BCG Research Concludes: “If It Ain’t Broke, Still Fix It”
We’ve all heard the saying, “if it ain’t broke, don’t fix it”.
Here’s the problem. In life there is change, and change by definition is destructive at some level. It has to be.
So, if it doesn’t feel broken today, change is going to ensure at some point, it is going to break. Tomorrow, next week, a year from now.
There are two ways to approach this reality. We can wait until things change, break and therefore need repair. Or we can proactively change, proactively “break” things and move to a new position on our own terms.
The problem with waiting until things are broken is we often don’t see the signs until they significantly manifest. Manifestations usually are in categories such as revenue, profit and cashflow performance issues, cultural or people issues, customer satisfaction problems etc. Once these issues arise, the opportunity to be truly proactive has been lost.
So rather than waiting for these manifestations to arise, is it worthwhile taking action before they do? If things are going well, should we proactively change and transform?
Data to support proactive change and transformation
Boston Consulting Group recently released some research that empirically supports the concept of proactively changing and transforming whilst you are at the top of your game, rather than waiting until you have problems. The key points as follows;
“Our analysis shows that in the three years following the start of a transformation, pre-emptive transformers have an annualized TSR that is 3 percentage points higher than that of reactive transformers. Outperformance following a pre-emptive transformation is true not only in aggregate but across most industries, except financial services. (See Exhibit 1.) (In the period of our analysis, the financial sector was still recovering from the crisis and the subsequent regulatory changes, which may have caused anomalies.)”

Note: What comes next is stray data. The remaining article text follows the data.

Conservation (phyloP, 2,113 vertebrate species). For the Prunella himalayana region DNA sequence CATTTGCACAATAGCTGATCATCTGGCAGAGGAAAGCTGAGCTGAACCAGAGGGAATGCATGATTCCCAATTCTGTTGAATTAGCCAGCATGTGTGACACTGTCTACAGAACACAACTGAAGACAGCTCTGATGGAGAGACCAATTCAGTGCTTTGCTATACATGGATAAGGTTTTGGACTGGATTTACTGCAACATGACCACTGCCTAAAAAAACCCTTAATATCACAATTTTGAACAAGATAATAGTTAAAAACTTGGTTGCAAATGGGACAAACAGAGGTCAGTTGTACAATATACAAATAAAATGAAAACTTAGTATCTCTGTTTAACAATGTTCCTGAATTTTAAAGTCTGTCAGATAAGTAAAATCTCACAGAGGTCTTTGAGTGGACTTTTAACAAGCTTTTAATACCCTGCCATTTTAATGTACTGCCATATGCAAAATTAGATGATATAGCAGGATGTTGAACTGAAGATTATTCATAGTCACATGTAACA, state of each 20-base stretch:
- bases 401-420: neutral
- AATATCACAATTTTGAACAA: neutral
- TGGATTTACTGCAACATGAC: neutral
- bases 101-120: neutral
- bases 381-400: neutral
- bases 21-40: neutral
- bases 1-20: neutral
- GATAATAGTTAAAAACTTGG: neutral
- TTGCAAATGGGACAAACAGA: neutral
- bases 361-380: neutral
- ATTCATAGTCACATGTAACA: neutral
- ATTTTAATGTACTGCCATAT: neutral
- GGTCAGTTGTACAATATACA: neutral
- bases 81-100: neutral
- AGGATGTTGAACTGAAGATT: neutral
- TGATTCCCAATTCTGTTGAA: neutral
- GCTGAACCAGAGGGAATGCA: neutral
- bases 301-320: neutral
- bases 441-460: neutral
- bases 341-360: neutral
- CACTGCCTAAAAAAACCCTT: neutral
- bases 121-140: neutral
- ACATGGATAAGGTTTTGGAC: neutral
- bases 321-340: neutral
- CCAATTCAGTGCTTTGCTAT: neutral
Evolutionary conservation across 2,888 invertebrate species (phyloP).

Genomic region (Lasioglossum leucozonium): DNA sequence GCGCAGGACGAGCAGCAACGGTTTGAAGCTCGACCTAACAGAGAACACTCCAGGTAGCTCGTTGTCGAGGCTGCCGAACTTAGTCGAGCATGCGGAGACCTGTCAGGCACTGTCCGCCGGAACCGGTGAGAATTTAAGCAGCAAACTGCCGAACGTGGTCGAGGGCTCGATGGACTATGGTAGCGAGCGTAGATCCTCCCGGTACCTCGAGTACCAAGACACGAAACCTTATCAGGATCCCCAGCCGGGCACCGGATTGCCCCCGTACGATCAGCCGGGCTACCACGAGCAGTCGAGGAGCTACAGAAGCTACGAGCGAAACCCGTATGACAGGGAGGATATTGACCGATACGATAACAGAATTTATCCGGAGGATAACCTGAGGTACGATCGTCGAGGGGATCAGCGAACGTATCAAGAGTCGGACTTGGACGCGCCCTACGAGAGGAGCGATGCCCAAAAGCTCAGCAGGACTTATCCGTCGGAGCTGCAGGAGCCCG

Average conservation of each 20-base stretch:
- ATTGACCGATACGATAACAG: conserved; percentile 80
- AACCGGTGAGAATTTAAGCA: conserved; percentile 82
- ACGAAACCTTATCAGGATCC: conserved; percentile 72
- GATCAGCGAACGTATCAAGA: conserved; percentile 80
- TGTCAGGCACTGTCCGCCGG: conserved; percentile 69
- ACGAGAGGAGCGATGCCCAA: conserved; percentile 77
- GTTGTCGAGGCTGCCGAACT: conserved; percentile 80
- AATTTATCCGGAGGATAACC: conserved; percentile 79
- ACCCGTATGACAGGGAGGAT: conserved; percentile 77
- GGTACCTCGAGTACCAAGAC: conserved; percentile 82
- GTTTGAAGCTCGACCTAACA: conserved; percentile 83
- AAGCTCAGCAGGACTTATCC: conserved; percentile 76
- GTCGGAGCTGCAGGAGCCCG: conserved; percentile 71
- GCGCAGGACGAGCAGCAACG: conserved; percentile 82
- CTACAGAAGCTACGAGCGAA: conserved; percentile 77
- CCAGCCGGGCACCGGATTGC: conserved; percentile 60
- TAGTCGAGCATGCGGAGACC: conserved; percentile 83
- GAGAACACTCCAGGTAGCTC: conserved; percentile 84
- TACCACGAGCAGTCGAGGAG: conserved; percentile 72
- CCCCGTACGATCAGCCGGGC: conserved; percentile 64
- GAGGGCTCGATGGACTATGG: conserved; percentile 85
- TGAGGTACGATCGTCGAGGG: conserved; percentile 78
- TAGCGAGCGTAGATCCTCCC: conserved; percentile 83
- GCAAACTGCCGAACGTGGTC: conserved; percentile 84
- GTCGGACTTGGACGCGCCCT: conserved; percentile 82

“As Giuseppe Tomasi di Lampedusa famously wrote in The Leopard, “If we want things to stay as they are, things will have to change.” Our findings suggest that in order to maintain outperformance, companies should pursue preemptive transformation rather than relying on performance momentum to sustain itself. Furthermore, the preemption premium is continuous: the higher the relative performance of a company when it initiates change, the higher its long-term relative performance. In other words, the earlier a transformation is initiated, the better. (See Exhibit 2.)”
|“In addition to having better financial performance, preemptive transformations offer three secondary benefits. (See Exhibit 3.) First, they take less time: preemptive transformations result in consecutive restructuring costs for an average of only 12 months, compared with 14 months for reactive ones. Second (and perhaps partly because of the shorter duration), they are less costly. The costs of restructuring in preemptive transformations total 1.5% of yearly revenues, on average, compared with 1.8% for reactive transformations. Considering that these costs are only a proxy for the total transformation costs (which typically involve other expenditures, such as investment in new capabilities, M&A, and repurposing of assets), the real effect may be even larger.”|
So if you are a high performing company, and you want to stay high performing, start embedding change and transformation processes now. It is cheaper, takes less time and is less disruptive. If you want to learn some new ideas on how to proactively transform without destructive conflict, consider joining Shoham Adizes and myself for some upcoming special events in Brisbane and Sydney where we will delve into the concepts of mutual trust and respect.